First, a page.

A few years ago, in a town nearby, a church had a split amongst the congregation and the deacons; causing the angered deacons to form their own church just a few miles down the road. These deacons were the main money source of the church, thus it was assumed in the end the deacons’ new church would prevail.
However, after a years worth of time, the deacons’ new church was put up for sale while the congregation at the old church was stronger then ever. Addition by subtraction if you will.
This leaves me with a question; when does a church finally come to the conclusion that it is time to lock the doors, turn off the utilities, close out the bank accounts, and shut down the church? At what point does a pastor/ church/ congregation finally realize that the time has finally come to stop holding services?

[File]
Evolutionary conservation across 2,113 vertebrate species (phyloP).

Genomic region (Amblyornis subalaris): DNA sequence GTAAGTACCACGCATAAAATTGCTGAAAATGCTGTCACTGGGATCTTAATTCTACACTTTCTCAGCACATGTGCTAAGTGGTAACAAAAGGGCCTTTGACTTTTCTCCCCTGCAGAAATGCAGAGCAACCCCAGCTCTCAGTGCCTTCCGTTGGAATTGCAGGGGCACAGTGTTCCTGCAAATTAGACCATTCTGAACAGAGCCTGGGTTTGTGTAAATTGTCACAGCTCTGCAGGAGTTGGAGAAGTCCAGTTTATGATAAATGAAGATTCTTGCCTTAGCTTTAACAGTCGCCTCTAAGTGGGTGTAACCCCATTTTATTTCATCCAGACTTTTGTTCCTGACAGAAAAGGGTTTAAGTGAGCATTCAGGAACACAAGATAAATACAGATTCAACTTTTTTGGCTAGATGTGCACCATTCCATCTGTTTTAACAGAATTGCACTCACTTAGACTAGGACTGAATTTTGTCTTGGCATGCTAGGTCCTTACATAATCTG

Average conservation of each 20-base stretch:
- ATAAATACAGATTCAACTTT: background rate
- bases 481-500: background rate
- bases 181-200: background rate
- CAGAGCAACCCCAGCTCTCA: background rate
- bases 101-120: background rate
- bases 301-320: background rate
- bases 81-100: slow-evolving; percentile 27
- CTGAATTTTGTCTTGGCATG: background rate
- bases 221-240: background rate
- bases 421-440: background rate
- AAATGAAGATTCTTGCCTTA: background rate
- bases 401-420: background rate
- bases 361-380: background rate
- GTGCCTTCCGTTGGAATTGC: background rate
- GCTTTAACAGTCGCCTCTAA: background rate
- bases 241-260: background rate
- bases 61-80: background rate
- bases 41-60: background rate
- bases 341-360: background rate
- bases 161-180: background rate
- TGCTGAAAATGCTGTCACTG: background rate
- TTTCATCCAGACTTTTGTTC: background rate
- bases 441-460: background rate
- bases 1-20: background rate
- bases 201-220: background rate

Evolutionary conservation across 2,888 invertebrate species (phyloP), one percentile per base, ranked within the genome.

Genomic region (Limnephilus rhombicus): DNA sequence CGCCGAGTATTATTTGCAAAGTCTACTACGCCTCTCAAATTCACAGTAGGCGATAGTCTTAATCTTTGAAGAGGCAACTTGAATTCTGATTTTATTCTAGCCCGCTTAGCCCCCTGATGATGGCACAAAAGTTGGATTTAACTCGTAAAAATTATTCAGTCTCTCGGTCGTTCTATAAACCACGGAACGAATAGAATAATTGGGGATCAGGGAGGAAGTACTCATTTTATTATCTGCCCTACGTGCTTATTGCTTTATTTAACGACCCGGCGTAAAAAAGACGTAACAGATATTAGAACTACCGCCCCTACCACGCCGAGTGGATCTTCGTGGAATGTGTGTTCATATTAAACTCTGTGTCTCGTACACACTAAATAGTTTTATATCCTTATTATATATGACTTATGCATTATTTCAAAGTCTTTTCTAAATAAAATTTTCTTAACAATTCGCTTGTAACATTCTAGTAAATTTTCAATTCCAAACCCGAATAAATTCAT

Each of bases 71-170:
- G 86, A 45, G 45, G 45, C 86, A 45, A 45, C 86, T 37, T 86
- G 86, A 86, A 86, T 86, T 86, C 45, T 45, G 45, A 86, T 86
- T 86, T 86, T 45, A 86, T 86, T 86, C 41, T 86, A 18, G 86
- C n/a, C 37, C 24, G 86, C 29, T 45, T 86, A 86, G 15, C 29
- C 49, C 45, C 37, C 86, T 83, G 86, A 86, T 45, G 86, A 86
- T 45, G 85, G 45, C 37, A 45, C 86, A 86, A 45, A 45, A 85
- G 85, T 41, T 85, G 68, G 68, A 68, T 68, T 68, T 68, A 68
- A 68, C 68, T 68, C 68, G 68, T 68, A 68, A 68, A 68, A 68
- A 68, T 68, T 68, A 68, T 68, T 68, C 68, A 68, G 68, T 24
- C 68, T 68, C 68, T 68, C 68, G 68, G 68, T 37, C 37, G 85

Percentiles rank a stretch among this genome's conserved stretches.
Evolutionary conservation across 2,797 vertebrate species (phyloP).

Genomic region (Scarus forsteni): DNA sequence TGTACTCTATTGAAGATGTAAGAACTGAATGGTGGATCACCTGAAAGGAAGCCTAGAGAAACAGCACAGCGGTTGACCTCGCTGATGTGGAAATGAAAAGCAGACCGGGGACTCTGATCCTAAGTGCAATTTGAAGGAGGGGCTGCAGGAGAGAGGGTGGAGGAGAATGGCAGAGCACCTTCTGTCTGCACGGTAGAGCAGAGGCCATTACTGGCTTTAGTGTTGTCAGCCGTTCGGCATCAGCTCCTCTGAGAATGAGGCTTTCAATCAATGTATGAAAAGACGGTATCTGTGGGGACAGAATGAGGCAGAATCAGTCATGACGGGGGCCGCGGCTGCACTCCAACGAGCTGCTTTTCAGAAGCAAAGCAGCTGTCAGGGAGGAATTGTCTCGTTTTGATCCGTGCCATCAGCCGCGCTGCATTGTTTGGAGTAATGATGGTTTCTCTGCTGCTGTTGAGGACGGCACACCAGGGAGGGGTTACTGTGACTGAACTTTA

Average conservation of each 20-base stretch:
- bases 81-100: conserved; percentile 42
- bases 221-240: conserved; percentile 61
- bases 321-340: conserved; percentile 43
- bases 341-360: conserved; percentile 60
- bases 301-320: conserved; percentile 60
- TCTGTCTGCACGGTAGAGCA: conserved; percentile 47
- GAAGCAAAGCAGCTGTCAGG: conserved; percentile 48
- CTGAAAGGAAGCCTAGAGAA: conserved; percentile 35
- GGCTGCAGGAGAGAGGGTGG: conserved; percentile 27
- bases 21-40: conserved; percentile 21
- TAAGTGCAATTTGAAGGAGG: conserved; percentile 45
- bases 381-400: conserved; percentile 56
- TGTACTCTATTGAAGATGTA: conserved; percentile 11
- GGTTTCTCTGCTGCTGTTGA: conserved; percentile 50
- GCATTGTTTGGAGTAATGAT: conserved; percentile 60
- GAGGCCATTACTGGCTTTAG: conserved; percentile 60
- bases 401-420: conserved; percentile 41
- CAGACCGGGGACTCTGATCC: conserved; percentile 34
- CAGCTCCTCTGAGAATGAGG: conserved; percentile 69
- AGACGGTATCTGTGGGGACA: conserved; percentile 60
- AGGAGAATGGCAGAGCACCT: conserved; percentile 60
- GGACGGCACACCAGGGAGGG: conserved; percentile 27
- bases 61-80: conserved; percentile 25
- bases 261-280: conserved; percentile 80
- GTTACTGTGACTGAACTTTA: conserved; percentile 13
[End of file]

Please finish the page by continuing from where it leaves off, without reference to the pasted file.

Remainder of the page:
I ask this because to some churches the decision comes easy while for others its a long drawn out process that can take upwards of years to complete. A process that is almost forced by denominational associations or conferences. If the Church or Pastor is accountable to no one other themselves the Church can sit stagnant for decades.
For the aforementioned church the decision to open and close was made within a year as attendance and donations were never enough to keep the church running. Yet, for some congregations the will to survive on the bare minimum keeps them going from week to week.
So, without posting a poll, what factors must present themselves for a church/ pastor to finally toss in the towel and shut down?
Just a side question; if these dying churches did shut their doors do you think we would be better off with fewer but healthier churches?